Research suggests the vast ecosystem of organisms that live in our digestive systems might be as complex and influential as our genes in everything from mental health to athleticism and obesity. 

 

In an article from The Guardian Online, Philip WJ Burnet, associate professor at the psychiatry department at the University of Oxford, has had promising results testing the effects of prebiotics on mood. Prebiotics are complex carbohydrates that humans can’t digest, but that probiotic bacteria thrive on. Essentially, prebiotics “are dietary fibres that feed bacteria already in our gut,” he says. “I argued that instead of proliferating the growth of single species as in taking a probiotic, if you eat these fibres you grow lots of species of good bacteria, so you’re more likely to get a hit.”

A very small, short trial – three weeks and involving 45 healthy volunteers – tested a commercially sold prebiotic called Bimuno, and suggested this might have the potential to reduce anxiety. “When you give someone an antidepressant,” says Burnet, “before you see a change in their depression or anxiety, it changes some underlying psychological mechanisms. You’re more vigilant to the positive, for example, if you’re on an antidepressant or are happy.”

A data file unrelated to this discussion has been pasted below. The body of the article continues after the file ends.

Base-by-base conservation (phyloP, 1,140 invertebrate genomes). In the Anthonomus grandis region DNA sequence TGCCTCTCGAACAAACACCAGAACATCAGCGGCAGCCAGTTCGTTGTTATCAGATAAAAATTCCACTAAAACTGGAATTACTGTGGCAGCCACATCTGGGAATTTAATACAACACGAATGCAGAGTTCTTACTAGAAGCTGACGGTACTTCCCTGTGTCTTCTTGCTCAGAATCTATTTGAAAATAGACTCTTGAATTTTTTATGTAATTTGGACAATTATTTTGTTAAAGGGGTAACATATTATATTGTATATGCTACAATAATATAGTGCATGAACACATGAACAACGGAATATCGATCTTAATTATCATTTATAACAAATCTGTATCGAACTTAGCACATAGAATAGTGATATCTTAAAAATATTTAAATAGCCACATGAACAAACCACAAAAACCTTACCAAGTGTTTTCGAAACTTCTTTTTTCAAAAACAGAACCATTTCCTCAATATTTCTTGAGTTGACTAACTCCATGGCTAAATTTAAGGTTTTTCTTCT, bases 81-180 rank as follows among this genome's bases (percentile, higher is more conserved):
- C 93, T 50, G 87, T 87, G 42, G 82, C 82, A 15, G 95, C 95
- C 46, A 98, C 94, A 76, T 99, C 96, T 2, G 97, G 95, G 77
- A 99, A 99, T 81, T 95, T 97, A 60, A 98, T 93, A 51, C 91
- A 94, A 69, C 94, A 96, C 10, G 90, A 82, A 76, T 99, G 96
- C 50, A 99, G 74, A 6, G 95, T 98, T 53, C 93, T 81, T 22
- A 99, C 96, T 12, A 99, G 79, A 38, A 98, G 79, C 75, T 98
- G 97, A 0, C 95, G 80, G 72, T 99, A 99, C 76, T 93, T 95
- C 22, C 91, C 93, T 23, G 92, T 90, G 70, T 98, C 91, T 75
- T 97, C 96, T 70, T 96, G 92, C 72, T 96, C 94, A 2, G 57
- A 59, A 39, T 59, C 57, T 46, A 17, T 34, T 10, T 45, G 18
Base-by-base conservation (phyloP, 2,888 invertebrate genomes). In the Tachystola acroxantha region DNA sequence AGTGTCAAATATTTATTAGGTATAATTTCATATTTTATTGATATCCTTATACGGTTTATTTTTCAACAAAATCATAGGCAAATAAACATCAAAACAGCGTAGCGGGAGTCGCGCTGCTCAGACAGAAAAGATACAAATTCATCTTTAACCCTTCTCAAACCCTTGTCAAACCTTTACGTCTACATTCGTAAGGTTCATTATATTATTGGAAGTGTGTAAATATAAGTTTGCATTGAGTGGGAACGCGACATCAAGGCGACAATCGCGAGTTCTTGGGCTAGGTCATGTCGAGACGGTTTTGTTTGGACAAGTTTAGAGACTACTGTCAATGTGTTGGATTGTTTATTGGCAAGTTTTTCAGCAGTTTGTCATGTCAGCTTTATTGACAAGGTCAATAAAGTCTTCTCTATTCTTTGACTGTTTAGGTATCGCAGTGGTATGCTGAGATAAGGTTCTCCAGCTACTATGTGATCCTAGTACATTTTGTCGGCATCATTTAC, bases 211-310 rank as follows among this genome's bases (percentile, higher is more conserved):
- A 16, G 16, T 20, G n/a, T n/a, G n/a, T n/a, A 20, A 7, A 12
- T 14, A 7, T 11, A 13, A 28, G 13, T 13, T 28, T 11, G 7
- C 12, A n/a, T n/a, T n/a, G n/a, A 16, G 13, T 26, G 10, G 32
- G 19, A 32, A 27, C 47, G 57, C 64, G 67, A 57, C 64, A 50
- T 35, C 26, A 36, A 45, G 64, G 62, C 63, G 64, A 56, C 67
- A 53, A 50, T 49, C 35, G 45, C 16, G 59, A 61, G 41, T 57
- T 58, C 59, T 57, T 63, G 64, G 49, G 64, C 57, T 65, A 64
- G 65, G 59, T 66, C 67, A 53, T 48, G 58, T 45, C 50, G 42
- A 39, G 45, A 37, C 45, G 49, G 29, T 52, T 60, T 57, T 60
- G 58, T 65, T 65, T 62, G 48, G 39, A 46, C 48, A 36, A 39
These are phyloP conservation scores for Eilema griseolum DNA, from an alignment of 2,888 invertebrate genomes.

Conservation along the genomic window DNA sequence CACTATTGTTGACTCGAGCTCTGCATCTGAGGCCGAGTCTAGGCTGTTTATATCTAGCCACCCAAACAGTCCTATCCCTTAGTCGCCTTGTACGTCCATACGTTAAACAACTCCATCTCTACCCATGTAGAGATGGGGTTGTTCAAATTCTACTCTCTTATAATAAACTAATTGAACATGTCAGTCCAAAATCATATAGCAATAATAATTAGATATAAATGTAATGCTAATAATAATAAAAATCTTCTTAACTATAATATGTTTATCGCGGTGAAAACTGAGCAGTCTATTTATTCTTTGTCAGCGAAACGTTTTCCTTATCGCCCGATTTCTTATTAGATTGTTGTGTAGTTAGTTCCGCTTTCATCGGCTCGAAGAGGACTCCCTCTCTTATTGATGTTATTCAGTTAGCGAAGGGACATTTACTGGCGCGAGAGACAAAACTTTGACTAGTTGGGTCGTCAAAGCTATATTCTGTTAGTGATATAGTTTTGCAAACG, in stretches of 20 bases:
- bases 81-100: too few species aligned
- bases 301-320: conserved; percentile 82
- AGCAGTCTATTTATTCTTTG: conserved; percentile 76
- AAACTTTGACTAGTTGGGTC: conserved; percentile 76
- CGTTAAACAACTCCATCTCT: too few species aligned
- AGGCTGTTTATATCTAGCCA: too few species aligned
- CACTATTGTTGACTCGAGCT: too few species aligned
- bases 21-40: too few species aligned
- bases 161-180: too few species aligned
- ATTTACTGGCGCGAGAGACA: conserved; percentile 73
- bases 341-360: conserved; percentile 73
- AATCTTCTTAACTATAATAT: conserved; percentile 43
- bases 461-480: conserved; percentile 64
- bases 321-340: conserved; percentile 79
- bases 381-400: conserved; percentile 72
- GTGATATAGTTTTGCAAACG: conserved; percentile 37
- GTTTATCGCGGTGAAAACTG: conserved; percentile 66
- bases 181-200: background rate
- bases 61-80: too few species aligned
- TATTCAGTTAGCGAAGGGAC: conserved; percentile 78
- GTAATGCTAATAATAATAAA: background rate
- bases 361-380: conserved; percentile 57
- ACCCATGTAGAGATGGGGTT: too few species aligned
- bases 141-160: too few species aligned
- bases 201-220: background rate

In his study, people without the supplement or in the placebo group paid more attention to negative imagery because, he says, “I think we’re naturally morbid … But those on Bimuno paid more attention to the positive.” He also stresses: “Prebiotics, or indeed any dietary supplements, are unlikely to replace the drugs used for the treatment of psychiatric illnesses. But they might be useful in helping medication work better in people who do not respond very well to them.”

Should the worried well be hitting the prebiotics? “More studies are needed to test if they are a quick fix for brain disorders per se,” he says. “But if someone is unwell or feeling down from a cold, because the bacteria modulate the immune system, a quick fix would be prebiotics.” People hate hearing it, he says, but supplements can’t replace a healthy, varied diet. Lentils, asparagus and jerusalem artichokes are examples of natural prebiotic sources. “But who wants to eat a bowl of jerusalem artichokes when you can just pour some prebiotic powder on your cornflakes?

 
 
Author: Amy Fleming

 

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